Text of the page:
Aldabra Atoll

Isolated in the tropical water of the South Indian Ocean, north of Madagascar and to the east of Africa, the ecosystem of Aldabra is unlike any in the world. The sheer size of the lagoon creates a dynamic with dramatic effects on all of its inhabitants.

The Natural Treasures of Aldabra

One of the island's elders, a giant land tortoise, sits on a beam of pure white sand and ponders age-old questions as the sun sinks into the South Indian Ocean. Far from any of the 'silk trade' shipping lanes, Aldabra has not been altered from its pristine state. Today the population is still comprised of hundreds of thousands of sea birds, more than 150,000 tortoises, and eight humans.

Aldabra is the largest coral atoll in the world, and home to an abundance of marine life, both above and below the water. What makes Aldabra Atoll a natural wonder is its enormous inner lagoon that empties and fills twice daily, and its fortunate protection from early marauding traders who saw little of value to plunder.

Isolated in the tropical water of the South Indian Ocean, north of Madagascar and to the east of Africa, the ecosystem of Aldabra is unlike any in the world. The sheer size of the lagoon creates a dynamic with dramatic effects on all of its inhabitants.

The outer reefs, inner lagoon and connecting channels each offer a uniquely different experience. What brings this together is the Fantasea II dive boat, the only access to this wondrous world.

Only recently has the Republic of the Seychelles opened Aldabra for sports diving, with the Fantasea being the only way today to reach this area. A three hour charter flight from Mahe puts the four islands--Aldabra, Astove, Assumption and Cosmoledo--within easy motoring. The other islands are worth visiting, but Aldabra is definitely the gem.

Crystal blue water surrounds the atoll. Schools of curious silver batfish swirl, as divers become part of their ocean refuge. The reefs are filled with huge schools of Yellow-striped Snapper, black Unicorn Surgeon fish, barracuda, gold-lined Sea Bream, and juvenile Sea Goldies. These schools are at times so massive that they appear as swarms of locus that cloud the vistas.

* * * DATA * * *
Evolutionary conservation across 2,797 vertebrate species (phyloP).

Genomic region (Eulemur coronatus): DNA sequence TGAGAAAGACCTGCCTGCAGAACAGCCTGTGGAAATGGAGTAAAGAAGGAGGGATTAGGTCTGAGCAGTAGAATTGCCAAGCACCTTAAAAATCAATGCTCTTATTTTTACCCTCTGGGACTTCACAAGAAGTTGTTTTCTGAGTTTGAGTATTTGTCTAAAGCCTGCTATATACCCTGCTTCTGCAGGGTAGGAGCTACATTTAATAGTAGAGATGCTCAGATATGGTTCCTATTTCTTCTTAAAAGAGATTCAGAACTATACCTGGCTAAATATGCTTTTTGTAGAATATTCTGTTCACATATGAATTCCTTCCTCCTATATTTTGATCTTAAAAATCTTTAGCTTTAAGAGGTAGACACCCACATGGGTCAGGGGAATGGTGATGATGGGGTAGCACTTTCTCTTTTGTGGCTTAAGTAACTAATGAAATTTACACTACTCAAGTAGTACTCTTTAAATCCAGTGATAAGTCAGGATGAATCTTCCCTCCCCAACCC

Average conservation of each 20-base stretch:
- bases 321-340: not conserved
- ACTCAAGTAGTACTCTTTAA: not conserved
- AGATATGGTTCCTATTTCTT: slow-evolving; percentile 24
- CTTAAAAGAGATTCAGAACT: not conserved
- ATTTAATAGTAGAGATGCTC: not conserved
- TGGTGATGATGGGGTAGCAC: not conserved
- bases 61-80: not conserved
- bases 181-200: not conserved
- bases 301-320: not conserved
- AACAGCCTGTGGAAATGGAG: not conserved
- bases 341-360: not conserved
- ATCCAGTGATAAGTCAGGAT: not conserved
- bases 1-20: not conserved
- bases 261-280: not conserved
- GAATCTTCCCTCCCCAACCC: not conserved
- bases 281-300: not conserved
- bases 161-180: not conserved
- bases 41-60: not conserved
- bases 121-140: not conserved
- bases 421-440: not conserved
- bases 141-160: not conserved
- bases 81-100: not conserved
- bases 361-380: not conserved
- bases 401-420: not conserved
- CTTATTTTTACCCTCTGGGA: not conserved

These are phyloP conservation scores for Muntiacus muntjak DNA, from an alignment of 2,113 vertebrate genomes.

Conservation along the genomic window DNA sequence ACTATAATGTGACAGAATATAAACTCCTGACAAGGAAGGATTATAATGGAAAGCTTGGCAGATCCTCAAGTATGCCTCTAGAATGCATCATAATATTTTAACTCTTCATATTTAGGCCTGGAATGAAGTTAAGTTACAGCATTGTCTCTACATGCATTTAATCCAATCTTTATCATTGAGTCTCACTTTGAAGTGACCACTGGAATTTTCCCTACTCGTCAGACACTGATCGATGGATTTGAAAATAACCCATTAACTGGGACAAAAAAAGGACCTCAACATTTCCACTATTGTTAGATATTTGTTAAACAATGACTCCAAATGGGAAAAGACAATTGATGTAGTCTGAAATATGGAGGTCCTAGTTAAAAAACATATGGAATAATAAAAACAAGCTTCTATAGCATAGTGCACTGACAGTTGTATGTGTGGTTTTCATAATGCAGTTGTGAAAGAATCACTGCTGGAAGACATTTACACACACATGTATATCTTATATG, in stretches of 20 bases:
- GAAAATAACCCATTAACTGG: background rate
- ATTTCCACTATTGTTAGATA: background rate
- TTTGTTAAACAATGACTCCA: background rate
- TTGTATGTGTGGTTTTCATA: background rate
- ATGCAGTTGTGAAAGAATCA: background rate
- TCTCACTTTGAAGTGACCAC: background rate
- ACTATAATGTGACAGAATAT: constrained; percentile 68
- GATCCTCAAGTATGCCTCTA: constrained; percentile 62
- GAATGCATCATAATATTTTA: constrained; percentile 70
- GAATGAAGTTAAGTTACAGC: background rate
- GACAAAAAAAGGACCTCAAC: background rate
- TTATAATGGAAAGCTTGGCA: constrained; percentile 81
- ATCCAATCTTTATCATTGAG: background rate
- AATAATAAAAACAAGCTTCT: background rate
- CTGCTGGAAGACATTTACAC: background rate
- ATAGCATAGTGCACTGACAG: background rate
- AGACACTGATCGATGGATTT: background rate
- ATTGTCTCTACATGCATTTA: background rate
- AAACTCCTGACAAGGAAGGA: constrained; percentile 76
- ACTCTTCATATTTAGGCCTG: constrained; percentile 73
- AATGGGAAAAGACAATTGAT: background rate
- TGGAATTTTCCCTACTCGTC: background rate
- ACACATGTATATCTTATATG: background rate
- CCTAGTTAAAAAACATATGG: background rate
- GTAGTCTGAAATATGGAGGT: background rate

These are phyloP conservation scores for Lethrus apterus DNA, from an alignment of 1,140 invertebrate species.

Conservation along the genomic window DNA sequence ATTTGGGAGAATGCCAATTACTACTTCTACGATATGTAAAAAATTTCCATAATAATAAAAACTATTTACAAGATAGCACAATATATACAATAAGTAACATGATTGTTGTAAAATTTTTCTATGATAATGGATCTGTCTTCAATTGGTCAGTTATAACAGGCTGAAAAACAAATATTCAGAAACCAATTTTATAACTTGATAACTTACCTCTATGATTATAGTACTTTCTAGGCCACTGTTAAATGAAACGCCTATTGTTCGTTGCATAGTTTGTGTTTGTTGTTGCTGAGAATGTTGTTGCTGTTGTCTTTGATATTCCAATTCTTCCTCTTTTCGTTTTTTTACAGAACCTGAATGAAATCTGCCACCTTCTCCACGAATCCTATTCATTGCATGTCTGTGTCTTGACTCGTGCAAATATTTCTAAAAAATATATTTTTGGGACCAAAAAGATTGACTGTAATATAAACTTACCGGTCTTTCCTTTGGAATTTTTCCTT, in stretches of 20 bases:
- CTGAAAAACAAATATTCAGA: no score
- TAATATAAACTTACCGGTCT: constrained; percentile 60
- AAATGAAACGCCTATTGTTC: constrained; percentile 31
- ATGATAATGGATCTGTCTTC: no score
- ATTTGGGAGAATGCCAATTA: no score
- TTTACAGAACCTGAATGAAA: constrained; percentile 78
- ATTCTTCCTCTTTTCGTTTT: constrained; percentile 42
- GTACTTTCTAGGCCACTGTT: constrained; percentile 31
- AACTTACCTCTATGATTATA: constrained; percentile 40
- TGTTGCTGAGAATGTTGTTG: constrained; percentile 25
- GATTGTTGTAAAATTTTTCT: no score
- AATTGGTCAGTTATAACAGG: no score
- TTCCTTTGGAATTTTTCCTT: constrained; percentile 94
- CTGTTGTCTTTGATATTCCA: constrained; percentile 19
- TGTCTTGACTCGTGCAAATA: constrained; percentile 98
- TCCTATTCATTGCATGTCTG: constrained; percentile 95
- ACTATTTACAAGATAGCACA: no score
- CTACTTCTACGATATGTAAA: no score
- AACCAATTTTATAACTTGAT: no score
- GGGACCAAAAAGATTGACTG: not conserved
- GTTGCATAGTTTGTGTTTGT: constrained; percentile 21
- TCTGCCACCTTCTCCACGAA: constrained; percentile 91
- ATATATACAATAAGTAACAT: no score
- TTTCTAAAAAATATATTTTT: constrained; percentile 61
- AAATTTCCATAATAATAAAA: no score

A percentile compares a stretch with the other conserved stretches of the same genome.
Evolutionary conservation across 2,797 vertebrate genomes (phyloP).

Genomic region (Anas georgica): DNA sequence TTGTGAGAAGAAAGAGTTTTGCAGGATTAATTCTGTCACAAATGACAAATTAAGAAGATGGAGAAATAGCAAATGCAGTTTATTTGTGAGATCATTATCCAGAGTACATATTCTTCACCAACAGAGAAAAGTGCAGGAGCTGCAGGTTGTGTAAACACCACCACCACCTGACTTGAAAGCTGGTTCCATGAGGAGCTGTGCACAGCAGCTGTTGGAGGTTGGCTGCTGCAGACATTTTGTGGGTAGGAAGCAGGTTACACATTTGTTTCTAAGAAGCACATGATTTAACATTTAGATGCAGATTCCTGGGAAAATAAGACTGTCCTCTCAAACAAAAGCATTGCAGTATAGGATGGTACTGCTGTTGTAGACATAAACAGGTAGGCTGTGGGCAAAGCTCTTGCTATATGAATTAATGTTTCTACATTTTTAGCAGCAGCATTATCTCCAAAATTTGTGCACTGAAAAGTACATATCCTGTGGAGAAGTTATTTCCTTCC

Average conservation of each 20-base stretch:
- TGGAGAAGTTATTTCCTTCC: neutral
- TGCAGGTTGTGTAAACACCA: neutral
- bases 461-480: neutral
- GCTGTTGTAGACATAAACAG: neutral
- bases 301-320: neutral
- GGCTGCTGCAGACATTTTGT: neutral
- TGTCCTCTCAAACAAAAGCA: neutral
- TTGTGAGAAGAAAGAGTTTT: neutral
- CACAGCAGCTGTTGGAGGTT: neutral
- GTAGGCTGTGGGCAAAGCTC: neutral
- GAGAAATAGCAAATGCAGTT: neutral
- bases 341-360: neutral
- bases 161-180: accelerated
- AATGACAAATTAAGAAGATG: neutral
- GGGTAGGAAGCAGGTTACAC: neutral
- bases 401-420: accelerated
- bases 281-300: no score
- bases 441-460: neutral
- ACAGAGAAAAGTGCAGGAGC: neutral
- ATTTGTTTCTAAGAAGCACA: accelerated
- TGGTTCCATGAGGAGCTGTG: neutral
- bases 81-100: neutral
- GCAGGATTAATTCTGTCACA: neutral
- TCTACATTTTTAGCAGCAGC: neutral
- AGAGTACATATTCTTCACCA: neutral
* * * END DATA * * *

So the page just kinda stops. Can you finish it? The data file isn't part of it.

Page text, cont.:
The dive sites are many, mostly unnamed. Murray, our divemaster, finds different conditions and new sealife on repeated dives to the same area. The extreme variability of the tides, and hence the lagoon flow, make each dive a unique adventure

A second world exists within the lagoon. It is so large that you cannot see the other end, and the entire island of Mahe can fit neatly within. The inner edges of the lagoon are ringed with white sand beaches and mangroves. The tangle of mangrove roots provide shelter for those marine creatures swept into the lagoon by the diurnal flow. The land supports a rich mantle of vegetation, which is home to colonies of seabirds and the giant land tortoises.

Narrow channels connect the rich marine waters which surround the atoll with the inner lagoon. As the lagoon empties, the shallow water becomes alive with fish, sharks, rays and crabs scurrying along the rocks. In the shallow waters of the mangroves, with roots exposed, all the local fish can be found hiding. As the water fills, Picasso Triggerfish, Chinese Grouper, small Javacow Rays and Eagle rays are swept in.

Connecting the ocean waters outside to the quiet waters of the lagoon are four channels: Main, the largest, East, West, and Johnny (named by the French who were the first to settle here). Twice daily, the entire contents of the lagoon are emptied and then filled again. The rapid current causes the waters to boil, and the sediment and nutrients to change the color of the water from crystal blue to emerald green.

The diving excitement never ceased as surprises were always just around the corner of the next reef. On one such dive in the fading afternoon light, we stumbled into a school of Titan Triggerfish. These 'bad boys of the deep' are not to be messed with, as they are known to take a bite out of passing divers. Here in the fading light, we were surrounded by battalions of Titans. On my many diving expeditions, I have occasionally seen one or two of these marauders but never in such great numbers. Their aggressive behavior was so pronounced that normally docile fish were joining in on the attacks.

Lazily adrift on the quiet waters of Aldabra, we wait for our next underwater adventure. The Fantasea II is designed to bring the world of Aldabra within reach in luxury. With its stern sun decks and creature comforts, the time spent awaiting diving is passed relaxing in the warm breezes of the South Indian Ocean.

After a lovely morning dive to 115 feet to see a field of gorgonian fans blowing gently in the morning tide, we set off into the East channel to photograph the rare and endangered flightless White-throated Rail. This little bird, which numbers less than a thousand in the world, was very friendly. They came right up to your feet and pecked around.

The real treasure of Aldabra is the richness of the wildlife experience. We left the Fantasea anchored in deep water and entered through one of the channels. The inner lagoon was alive with colonies of Greater and Lesser Frigatebirds, Tropicbirds, and the Red-footed Booby. Frigates are notorious as 'pirates of the air,' terrorizing Tropicbirds, Boobies and other sea birds, forcing them to drop their catches. Large black clouds of frigates, numbering as many as 27,000, have been seen hovering above the mouth of the lagoon, especially during the breeding season.